Tuesday, June 25, 2013

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Iris Rants: Pushing for Better Virtual Art is Great, But Don't Mistake Art You Don't Like for Bad Art in General

Janine "Iris Ophelia" Hawkins' ongoing review of gaming and virtual world style

SL artist and machinimator Botgirl Questi recently wrote a somewhat controversial post on her blog, criticisizing the abundance of trite, cliché personal avatar photography that often appears on Flickr and in response to artistic prompts from Single Frame Stories, a popular weekly SL photography challenge. her post has provoked some discussion on Plurk, and not all of it has been positive.

It's easy enough to see why some people might see her post as a bit of a personal insult, but even if the post itself rubs you the wrong way Botgirl has some great advice that virtual artists (both aspiring and established) should pay attention to... And so do I.

Botgirl's argument is pretty simple: Press beyond the very first idea that springs to mind when you're engaging with a challenge theme, so you can get something more out of it and engage on a deeper level. Clichés become clichés because they're easily accessible. They're concepts that for one reason or another are floating around on the top of your mind. You don't have to reach deep for them, but they're not unique to you either. The ideas that distinguish your mind and your style are usually past the surface, and they can be a little harder to access -- maybe you have to brainstorm or flow chart or even just sleep on it to get to them, but they're there.

My knee-jerk reaction to Botgirl's post wasn't exactly positive, either, even though I largely agree with what she's saying and what she's pushing for. I'm judgemental about my work, and the work of others... But just because I don't like your art doesn't mean it's bad art. My mom loves playing with SL snapshots in Photoshop, and her work sometimes wavers along the lines of a gothic Thomas Kincaid. Definitely not my tastes, but she likes what she's creating, and it makes her happy. It's just not for me, and that's okay.

When it comes to Single Frame Stories, pushing people to reach deeper for their inspiration is a great idea because it will produce much more diverse and unique entries. It will encourage people to really show off what makes their ideas special, rather than rehashing ideas drawn from a shared cultural pool over and over again. However it's still important to remember that when you're creating something for fun, your first concern should always be creating what you yourself enjoy, even if no one else does. When you're only creating for others and ignoring your own tastes, you're probably creating for all the wrong reasons.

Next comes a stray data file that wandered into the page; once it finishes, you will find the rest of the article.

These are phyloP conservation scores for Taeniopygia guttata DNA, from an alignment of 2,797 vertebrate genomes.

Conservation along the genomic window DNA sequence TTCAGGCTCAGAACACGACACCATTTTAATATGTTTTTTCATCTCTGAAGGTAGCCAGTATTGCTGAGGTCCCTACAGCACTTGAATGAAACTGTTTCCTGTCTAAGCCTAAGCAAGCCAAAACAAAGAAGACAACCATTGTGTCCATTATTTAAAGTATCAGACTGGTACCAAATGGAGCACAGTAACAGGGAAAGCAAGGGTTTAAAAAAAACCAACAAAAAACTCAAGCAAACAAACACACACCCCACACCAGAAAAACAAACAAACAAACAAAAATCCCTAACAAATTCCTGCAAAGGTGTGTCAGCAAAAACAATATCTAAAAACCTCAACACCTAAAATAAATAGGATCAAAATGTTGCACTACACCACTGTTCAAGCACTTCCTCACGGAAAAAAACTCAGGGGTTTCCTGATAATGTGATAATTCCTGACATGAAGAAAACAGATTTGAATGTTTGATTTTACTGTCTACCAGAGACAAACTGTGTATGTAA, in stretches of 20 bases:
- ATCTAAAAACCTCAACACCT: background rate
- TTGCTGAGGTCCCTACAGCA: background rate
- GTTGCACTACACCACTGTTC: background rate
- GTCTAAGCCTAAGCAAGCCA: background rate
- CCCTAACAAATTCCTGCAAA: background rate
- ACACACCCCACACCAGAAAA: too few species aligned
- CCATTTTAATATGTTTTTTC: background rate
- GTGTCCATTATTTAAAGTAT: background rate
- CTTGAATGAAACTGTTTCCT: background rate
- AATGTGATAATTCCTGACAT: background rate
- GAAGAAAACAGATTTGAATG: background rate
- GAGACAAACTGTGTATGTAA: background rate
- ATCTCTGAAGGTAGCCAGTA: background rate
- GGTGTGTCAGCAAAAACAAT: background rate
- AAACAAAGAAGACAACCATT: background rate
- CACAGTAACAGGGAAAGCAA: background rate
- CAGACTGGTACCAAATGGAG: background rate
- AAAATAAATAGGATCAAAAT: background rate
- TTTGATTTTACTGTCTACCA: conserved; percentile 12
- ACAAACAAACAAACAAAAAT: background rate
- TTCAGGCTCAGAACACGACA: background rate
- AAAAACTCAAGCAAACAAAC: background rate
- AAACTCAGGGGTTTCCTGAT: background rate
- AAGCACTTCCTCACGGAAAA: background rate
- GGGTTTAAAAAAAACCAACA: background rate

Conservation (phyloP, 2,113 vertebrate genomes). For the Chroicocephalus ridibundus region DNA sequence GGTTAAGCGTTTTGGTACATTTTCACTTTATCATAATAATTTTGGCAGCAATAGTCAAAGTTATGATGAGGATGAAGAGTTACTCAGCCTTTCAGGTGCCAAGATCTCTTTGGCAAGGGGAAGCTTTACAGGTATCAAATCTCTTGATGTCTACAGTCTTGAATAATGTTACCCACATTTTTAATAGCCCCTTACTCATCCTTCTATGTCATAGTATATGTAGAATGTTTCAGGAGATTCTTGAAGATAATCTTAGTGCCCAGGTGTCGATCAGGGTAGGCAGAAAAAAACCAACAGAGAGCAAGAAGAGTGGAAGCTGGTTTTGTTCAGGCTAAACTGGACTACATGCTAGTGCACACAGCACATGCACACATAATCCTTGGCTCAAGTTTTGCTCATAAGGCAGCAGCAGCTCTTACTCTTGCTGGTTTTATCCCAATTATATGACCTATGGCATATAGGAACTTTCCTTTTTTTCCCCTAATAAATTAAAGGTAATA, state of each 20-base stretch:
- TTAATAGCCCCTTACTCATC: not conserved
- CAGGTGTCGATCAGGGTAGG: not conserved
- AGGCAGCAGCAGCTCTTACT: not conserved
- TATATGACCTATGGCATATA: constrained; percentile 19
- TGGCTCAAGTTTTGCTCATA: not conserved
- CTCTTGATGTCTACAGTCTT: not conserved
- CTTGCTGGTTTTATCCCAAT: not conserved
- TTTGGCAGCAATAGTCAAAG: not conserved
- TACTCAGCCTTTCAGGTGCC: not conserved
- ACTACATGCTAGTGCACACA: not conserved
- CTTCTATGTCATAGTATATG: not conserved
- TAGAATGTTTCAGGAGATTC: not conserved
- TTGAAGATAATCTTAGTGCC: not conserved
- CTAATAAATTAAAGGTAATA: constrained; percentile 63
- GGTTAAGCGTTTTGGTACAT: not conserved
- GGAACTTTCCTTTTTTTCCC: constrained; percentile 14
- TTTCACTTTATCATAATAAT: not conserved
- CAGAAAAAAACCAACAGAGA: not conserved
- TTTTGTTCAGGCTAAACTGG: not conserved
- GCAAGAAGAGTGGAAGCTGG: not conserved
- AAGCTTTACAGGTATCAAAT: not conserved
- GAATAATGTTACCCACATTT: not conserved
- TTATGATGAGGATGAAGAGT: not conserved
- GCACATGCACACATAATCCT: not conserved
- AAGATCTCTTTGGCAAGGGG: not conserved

(Image credit: Botgirl Questi)

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Mixed reality iris 2013Iris Ophelia (@bleatingheart, Janine Hawkins IRL) has been featured in the New York Times and has spoken about SL-based design at the Fashion Institute of Technology in Manhattan and with pop culture/fashion maven Johanna Blakley.


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Botgirl Questi

I didn't intend the post to come off as critical or controversial. I was mostly thinking out loud about all of the photostreams I noticed on Flicker that were mostly full of years of selfies. I don't judge the avatar selfie phenomenon as good or bad. For instance, I wrote,"there's clearly a great psychological appeal to that kind of image . . . maybe this phenomenon is a reflection of a yearning for an unrealized inner Muse . . . perhaps it's a reflection of our unhealthy obsession with media's unrealistic idealized nubile female archetype."

I totally support whatever creative expression anyone wants to pursue. The invitation to go beyond one's first thought on a topic was spawned by my own self-reflection about my first take on the "wall" prompt. And for me, it's less about the work that's created than the insights that the process can stimulate.

Tracy Redangel

I suppose it all depends on one's outlook of what Second Life is. For some women, a LOT of women it IS like playing with a virtual Barbie doll, so they thoroughly enjoy taking pics of themselves getting dressed up in pretty clothes. For me personally, I like to play dress up in SL because it relaxes me. I'm not creating high art, or socially relevant images I'm just trying to decompress from work.
I understand the point Botgirl is trying to make, but I can understand why some were a little taken aback and insulted by what she wrote.